As someone who grew up loving music while listing to Nth generation tape copies on a really shitty walkman I just don't understand this line of reasoning.
It's great that audiophiles can hear so well, but when they start talking about tubes and premium cables and vinyl records and gold-plated contacts, I just want to give them an otitis media infection that cuts them down to my level. You just don't know what you've got 'til it's gone. I know that's wrong to wish such ill upon others, but it's so much harder to suppress my envy when I'm being inundated by what appears from my perspective to be superstitious nonsense.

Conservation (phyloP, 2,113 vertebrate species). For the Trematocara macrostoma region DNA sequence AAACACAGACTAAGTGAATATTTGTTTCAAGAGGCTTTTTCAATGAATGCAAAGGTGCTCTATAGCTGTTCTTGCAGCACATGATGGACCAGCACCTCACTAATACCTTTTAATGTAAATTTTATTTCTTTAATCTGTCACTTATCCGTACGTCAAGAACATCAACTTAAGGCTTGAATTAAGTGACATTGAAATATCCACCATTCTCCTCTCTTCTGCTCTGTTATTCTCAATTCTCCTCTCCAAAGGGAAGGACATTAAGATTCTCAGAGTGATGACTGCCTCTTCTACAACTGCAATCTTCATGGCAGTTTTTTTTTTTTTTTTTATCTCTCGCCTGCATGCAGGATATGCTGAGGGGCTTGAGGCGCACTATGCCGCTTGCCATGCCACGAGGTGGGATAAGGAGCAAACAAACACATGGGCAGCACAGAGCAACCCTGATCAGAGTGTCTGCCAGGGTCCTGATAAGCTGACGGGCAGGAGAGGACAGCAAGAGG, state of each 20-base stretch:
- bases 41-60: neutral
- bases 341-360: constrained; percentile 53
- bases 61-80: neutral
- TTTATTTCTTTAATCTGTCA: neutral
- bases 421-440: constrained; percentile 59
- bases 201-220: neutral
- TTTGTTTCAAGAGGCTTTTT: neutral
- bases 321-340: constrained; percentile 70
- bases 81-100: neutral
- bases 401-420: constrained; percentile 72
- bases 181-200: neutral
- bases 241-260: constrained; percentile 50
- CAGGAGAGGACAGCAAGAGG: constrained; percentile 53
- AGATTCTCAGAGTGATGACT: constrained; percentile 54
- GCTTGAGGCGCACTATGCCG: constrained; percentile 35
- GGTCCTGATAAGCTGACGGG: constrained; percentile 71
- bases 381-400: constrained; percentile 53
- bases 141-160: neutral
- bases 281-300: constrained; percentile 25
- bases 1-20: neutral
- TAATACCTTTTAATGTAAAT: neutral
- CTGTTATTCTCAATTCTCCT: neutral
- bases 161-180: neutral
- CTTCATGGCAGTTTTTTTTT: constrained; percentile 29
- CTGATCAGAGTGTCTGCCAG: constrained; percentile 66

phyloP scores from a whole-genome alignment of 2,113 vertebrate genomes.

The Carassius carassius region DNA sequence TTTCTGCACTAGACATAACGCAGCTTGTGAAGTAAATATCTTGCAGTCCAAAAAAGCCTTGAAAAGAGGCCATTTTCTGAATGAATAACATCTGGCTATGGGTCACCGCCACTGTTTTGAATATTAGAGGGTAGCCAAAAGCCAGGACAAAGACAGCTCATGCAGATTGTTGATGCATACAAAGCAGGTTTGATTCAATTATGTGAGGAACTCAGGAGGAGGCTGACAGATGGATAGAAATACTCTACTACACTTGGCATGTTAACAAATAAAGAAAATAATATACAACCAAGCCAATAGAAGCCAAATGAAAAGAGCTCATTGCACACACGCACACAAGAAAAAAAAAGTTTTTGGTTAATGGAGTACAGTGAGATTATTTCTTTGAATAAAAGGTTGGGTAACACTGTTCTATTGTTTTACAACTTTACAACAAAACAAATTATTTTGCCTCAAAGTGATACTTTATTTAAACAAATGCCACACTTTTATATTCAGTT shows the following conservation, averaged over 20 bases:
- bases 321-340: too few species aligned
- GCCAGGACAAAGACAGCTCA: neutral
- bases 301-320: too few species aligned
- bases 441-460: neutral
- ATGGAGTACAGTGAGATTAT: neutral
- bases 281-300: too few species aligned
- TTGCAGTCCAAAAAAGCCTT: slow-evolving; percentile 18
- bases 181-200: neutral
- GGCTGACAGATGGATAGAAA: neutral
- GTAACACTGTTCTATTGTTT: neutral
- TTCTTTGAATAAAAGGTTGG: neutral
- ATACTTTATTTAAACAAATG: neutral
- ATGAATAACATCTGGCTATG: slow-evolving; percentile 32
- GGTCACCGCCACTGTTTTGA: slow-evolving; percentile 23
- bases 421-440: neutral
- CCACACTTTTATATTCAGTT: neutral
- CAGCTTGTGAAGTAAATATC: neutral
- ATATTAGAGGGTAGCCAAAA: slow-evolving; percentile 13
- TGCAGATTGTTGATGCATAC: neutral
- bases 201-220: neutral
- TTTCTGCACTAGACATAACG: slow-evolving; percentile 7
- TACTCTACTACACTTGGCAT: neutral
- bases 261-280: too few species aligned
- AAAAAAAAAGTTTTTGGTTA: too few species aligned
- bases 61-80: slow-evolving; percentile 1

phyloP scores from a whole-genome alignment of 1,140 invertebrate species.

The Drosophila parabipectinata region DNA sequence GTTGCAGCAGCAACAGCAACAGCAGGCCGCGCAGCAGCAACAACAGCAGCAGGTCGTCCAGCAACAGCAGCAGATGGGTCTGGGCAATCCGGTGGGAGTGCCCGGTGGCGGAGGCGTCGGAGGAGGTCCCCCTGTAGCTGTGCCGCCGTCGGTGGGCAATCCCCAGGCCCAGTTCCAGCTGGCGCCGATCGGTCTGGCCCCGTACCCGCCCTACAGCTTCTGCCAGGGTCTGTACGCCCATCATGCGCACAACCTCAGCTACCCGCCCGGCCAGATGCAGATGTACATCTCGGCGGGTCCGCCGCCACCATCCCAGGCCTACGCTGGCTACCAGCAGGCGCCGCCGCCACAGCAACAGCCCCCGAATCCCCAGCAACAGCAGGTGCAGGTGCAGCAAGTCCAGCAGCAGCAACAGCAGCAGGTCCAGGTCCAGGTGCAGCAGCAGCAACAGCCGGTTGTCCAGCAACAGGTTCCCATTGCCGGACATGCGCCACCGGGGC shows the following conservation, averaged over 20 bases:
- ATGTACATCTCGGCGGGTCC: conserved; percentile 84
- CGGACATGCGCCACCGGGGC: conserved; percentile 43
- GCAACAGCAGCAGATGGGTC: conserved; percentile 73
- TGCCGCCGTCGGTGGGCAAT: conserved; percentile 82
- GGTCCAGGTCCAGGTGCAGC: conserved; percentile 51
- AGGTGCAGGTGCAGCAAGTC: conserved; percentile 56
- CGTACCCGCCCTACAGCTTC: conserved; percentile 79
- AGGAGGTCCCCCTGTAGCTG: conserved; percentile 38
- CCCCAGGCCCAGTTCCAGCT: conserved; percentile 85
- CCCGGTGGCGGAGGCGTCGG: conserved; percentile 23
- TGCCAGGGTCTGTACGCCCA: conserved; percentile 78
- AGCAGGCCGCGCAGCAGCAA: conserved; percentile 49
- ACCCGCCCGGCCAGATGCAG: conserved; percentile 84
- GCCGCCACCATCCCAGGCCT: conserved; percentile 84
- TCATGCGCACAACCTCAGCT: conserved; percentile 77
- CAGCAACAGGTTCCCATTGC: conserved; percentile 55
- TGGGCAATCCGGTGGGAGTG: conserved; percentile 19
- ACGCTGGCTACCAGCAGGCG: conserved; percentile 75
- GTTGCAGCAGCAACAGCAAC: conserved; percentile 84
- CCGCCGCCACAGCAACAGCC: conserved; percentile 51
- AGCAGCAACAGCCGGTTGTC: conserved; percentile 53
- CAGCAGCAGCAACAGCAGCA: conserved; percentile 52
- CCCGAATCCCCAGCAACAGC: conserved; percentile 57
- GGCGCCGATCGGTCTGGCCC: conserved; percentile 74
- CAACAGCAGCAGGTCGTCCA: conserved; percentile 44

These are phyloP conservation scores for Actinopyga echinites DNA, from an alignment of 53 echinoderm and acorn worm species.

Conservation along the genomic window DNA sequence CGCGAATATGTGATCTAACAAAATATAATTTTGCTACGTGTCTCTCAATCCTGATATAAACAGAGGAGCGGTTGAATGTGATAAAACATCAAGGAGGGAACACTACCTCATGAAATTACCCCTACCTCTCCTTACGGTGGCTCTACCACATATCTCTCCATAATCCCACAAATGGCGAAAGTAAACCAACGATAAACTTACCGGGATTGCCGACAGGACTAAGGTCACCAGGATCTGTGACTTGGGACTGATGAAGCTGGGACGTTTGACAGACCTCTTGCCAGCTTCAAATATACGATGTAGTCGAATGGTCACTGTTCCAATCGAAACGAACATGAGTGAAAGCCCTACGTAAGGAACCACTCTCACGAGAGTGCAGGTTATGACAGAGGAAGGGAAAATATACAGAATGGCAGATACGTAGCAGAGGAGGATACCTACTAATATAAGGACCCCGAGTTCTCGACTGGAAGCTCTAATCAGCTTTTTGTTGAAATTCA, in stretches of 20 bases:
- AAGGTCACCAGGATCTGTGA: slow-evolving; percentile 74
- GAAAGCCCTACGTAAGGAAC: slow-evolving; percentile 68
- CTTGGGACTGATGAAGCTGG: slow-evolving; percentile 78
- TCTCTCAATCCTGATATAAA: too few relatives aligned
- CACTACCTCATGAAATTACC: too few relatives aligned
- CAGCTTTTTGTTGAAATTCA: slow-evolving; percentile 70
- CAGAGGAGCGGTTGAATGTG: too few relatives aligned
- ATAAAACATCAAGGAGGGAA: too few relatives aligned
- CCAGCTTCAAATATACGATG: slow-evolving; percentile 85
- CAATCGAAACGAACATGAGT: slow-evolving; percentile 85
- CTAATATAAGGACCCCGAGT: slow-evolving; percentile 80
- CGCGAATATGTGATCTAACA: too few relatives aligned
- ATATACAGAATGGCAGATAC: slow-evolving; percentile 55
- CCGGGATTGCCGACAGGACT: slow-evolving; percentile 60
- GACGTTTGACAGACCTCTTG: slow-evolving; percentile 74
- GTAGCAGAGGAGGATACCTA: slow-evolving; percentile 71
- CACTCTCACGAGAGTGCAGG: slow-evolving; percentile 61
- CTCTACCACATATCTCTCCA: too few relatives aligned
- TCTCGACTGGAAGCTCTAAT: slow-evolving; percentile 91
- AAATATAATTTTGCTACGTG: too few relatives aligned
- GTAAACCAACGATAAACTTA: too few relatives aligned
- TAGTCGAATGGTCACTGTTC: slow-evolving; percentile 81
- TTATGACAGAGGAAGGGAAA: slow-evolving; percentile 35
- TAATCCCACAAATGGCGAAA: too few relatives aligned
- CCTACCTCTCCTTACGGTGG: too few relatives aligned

As someone who can still somehow enjoy music when it's encoded as a 64k/s MP3 file, I am baffled as to how someone can say the very same music can be bad at 128k/s. I'm just glad that I can still hear it at all!
More generally, this applies to any scenario where the sound is distorted or altered by something. A crappy speaker might have a perverse frequency response. A room reflection might manifest as a comb filter. Both will destroy the careful masking assumptions of any psychoacoustic model.
Lossy compression should be avoided as an archival format whenever possible, even if you think you know better, because you never know when you might need the information you thoughtlessly threw away.
And even if it were, that doesn't make it worthwhile. Gzip compresses plain text by a factor of 4 or 8 and is lossless in the absolute sense, but most of us don't keep our text files in .gz form.
Text files are not a good analogy, as they have a different workflow compared to musical files.